Language revitalization aims at reversing language shift. This chapter seeks to expand knowledge about ongoing efforts to sustain the use of languages by means of a study that goes beyond the relatively limited number of often cited case studies that have been reported in the relevant literature, and endeavors to document the diversity of efforts around the world for the purposes of comparative analysis. The authors report on the results of a pilot of the Global Survey of Language Revitalization Efforts carried out by Recovering Voices (National Museum of Natural History, Smithsonian) in collaboration with the Linguistics Department at the University of Hawai‘i at Mānoa. This survey is, to their knowledge, the first attempt at analyzing revitalization comparatively across cultural and geographic contexts to shed light on correlations among variables that foster positive outcomes in language revitalization—and on correlations that may represent challenges.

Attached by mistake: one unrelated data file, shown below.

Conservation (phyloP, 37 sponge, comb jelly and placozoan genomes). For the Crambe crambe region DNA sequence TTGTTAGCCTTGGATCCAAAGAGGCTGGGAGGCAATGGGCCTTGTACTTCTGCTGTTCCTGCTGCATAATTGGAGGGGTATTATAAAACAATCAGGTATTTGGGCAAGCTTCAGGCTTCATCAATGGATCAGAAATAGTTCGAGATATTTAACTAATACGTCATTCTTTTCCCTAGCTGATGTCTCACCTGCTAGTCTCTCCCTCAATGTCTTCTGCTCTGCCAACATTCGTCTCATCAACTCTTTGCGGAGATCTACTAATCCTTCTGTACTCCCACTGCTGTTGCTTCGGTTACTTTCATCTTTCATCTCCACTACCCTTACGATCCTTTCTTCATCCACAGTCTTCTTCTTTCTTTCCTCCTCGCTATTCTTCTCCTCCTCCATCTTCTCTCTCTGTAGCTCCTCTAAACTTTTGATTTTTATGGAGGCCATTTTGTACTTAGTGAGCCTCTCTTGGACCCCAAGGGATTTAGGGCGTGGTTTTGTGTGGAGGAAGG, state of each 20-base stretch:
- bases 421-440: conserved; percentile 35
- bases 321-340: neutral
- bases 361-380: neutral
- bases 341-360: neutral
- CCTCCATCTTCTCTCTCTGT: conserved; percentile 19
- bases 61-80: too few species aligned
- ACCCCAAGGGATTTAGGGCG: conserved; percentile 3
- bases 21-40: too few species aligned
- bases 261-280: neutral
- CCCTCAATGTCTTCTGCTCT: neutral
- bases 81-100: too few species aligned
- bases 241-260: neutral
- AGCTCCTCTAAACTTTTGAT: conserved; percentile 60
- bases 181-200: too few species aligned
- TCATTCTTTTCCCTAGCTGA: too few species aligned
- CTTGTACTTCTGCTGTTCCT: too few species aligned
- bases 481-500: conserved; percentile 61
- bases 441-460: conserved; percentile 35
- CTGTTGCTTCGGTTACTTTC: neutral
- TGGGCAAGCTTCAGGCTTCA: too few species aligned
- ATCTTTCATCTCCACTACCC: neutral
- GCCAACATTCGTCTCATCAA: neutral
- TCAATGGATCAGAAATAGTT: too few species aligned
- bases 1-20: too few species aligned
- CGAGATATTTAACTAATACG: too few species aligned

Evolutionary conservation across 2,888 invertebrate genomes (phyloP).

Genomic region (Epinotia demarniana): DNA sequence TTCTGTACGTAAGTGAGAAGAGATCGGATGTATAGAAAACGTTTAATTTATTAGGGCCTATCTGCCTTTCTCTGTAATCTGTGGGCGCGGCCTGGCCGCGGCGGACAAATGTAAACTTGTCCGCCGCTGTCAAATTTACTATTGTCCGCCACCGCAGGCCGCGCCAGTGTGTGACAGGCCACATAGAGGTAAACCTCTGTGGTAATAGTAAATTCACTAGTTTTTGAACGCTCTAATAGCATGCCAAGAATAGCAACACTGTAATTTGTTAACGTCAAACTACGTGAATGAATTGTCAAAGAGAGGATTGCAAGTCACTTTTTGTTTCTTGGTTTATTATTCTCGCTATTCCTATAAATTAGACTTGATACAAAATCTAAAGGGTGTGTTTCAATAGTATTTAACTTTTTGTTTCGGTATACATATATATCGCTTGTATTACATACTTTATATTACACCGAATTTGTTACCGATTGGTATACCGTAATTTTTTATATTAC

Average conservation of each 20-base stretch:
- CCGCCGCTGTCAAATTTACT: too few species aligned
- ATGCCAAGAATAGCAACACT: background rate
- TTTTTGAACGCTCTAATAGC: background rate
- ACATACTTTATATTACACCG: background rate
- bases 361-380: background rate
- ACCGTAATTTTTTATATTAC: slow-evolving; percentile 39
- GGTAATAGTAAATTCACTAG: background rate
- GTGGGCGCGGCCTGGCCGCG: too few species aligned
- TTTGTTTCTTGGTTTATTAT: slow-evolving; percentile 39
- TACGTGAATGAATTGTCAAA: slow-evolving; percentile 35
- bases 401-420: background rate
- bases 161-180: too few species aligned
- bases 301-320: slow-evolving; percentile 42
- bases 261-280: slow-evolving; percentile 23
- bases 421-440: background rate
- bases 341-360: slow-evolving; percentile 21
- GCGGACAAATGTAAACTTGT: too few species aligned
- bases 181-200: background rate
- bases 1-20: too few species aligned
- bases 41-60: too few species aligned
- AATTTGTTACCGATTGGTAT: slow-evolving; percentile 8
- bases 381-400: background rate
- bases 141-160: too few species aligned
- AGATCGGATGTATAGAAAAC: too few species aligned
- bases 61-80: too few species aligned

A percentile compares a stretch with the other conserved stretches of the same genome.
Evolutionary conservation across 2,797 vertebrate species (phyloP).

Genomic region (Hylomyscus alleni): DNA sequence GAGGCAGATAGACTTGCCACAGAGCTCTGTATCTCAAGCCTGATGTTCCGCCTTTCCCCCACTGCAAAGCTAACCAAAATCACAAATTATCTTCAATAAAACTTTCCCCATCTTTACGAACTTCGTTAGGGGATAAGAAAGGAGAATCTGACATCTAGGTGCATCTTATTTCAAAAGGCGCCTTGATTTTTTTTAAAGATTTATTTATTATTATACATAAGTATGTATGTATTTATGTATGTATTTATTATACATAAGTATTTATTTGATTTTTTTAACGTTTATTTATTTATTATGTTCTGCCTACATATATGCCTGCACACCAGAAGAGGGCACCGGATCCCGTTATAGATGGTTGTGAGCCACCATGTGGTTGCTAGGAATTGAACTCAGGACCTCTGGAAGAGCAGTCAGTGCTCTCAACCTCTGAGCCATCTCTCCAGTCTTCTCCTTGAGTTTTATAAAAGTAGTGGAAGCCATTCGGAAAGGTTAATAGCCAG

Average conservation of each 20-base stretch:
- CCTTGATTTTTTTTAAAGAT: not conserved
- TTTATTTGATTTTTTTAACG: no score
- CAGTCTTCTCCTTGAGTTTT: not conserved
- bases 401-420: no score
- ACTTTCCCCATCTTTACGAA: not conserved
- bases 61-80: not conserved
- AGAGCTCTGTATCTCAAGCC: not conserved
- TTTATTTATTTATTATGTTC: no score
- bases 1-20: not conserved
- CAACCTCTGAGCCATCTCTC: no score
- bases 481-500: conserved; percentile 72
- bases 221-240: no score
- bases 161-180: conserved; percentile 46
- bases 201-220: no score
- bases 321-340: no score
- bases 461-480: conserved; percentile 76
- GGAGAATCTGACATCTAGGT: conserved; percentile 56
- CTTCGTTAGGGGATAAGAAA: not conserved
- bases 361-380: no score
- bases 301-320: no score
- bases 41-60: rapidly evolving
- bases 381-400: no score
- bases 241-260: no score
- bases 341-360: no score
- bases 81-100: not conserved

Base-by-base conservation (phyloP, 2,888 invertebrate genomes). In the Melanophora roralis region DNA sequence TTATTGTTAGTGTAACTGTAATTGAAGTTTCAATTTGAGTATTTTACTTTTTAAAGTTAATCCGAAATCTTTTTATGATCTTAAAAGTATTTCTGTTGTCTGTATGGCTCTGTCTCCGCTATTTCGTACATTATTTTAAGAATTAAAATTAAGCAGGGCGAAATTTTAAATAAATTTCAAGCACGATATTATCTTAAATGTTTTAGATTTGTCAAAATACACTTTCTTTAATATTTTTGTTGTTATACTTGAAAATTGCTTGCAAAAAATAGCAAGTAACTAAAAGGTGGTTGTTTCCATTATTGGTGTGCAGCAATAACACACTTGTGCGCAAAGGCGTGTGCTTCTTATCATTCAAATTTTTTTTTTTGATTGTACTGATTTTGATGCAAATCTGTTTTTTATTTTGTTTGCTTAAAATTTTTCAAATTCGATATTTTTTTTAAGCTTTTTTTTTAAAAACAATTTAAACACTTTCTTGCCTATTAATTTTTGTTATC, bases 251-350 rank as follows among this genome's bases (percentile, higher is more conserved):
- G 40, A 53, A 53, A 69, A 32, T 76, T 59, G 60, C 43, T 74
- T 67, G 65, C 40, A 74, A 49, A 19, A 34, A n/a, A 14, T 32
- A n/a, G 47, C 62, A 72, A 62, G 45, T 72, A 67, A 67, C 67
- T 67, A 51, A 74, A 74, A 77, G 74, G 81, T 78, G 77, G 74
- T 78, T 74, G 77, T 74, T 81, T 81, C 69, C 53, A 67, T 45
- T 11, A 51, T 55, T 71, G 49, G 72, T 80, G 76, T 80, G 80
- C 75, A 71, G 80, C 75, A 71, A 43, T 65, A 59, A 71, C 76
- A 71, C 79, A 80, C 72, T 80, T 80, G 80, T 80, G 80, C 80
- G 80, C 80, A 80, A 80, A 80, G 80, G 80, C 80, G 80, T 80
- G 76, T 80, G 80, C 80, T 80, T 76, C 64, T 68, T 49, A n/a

Kenneth L. Rehg
Dictionaries play an essential role in documenting and conserving endangered languages. However, many such languages lack dictionaries, for a variety of reasons. A fundamental one is that relatively few linguists have had any training in lexicography. The purpose of this chapter, therefore, is to provide a preliminary guide to compiling a dictionary by envisioning that task as the production of a product. The creation of any successful product entails at least five steps—research, preliminary planning, design and construction, distribution, and support. Each of these steps is briefly discussed here, with an emphasis on dictionary design, described in terms of the dictionary’s macrostructure, microstructure, and megastructure. Legal and ethical issues are also briefly considered. The primary goal of this chapter is to urge researchers to undertake the creation of a dictionary, and to provide them with a conceptual framework to do so.
David Harmon and Jonathan Loh